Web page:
Stanford University is in the middle of a formal experiment on Pair Programming. I participated in the experiment this past weekend and had a lot of fun and, hopefully, helped advanced the state of knowledge about this controversial software development technique.
A PDF document describing the experiment is available at http://hci.stanford.edu/research/pairs/PairProgramming-WhenWhy.pdf
The experiment is currently in the second ("Laboratory Experiment") phase as described in that document.
In the first phase ("Ethnographic Field Study") of the experiment the researchers visited two companies where pair-programming is regularly practiced and observed and recorded audio of programming pairs. These observations helped the researchers develop some hypothesis which may be checked by further work in the experiment.
The researchers are focusing on the interaction between the people in the pairs (the "socio-cognitive factors" is how they say it.) The current phase of the experiment involves controlled tests where a pair of programmers or a solo programmer complete a warmup task and then a larger task (which takes around 5-6 hours all together.) The programmers are recorded via audio, video, and screen captures.
During my pairing session this past weekend we talked a bit about the notion that once we humans have a goal we often have a strong impulse to start acting towards that goal, without necessarily doing much planning or testing - like driving nails before deciding where, exactly to drive the nails, and that we continue with our actions without doing much checking if we are in fact heading towards our goal. I don't think that Pair Programming stops individuals from having this impulse, but the presence of a second person makes it more likely, perhaps, that someone else will stop us. Hence my new joking slogan: "Pair Programming: It's not twice as smart, it's half as dumb!"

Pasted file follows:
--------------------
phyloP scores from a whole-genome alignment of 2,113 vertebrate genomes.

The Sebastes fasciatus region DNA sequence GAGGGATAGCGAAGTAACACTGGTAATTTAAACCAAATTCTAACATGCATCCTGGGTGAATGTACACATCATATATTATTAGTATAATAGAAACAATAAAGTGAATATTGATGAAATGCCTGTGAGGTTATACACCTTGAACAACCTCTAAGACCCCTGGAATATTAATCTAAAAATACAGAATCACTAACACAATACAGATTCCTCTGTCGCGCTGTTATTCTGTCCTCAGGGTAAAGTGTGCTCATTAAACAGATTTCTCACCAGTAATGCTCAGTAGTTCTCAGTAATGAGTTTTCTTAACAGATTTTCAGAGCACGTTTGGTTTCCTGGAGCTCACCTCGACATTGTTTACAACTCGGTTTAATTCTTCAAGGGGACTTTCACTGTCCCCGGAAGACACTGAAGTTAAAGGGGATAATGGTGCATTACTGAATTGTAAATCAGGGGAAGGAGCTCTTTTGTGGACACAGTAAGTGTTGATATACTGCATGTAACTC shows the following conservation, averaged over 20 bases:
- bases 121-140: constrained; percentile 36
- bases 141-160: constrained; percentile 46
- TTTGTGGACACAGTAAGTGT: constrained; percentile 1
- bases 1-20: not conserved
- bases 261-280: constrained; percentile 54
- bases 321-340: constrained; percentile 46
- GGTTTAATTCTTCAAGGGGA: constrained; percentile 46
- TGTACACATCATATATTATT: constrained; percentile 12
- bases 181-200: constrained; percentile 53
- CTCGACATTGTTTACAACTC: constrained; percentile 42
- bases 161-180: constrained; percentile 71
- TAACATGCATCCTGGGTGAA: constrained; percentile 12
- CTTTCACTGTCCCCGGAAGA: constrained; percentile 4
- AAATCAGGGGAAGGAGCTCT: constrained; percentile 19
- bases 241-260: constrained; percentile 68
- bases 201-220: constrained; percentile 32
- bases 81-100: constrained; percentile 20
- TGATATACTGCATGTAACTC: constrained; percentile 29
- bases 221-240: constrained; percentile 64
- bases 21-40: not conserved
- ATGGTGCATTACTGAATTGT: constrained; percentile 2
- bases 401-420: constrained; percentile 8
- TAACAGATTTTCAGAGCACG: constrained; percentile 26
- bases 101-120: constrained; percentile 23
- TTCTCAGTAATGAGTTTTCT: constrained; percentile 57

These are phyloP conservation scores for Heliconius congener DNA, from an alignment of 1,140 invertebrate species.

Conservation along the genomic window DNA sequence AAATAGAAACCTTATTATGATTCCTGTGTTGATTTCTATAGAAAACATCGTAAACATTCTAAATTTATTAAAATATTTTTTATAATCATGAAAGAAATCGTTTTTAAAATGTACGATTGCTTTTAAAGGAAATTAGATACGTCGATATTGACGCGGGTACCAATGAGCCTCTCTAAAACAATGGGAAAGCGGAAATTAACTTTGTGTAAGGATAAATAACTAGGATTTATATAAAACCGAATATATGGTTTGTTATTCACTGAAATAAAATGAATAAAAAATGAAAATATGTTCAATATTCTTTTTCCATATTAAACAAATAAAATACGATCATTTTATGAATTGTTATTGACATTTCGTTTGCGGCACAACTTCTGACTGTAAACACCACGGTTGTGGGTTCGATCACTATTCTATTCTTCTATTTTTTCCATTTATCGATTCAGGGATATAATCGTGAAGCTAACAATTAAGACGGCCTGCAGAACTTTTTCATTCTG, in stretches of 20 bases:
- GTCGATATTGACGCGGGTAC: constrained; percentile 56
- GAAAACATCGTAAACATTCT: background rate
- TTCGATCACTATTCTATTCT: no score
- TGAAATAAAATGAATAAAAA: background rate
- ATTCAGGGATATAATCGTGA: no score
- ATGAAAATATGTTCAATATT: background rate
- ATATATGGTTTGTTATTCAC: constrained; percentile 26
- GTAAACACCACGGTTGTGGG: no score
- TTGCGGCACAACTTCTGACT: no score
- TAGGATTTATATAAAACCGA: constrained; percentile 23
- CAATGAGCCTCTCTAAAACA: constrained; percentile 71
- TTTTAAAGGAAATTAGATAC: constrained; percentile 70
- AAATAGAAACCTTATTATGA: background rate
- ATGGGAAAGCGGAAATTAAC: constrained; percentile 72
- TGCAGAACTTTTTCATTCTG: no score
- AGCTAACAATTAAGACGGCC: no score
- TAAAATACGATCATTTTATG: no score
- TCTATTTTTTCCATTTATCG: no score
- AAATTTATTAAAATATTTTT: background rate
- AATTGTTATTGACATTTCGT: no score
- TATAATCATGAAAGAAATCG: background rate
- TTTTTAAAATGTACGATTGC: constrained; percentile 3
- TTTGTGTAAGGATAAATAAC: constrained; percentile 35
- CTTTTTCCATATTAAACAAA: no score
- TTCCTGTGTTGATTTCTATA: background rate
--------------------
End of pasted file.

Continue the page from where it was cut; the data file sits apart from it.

Pair Programming as a formally recognized technique has been around for over a decade now, and as an informal reality I would guess it has been around for as long as there has programming. There has been only a little formal study of Pair Programming though, and Pair Programming is perhaps the most controversial technique in the eXtreme Programming methodology, touching as it does directly on people's self-image and personalities.
I hope this experiment will help advance the state of knowledge about software development in general, and Pair Programming in particular, so that we can make better decisions about how to build things.
The experiment is led by Robert P. Plummer, PhD., a Lecturer in the Stanford Department of Computer Science. Inquiries about the experiment can be sent to experiment at cs.stanford.edu.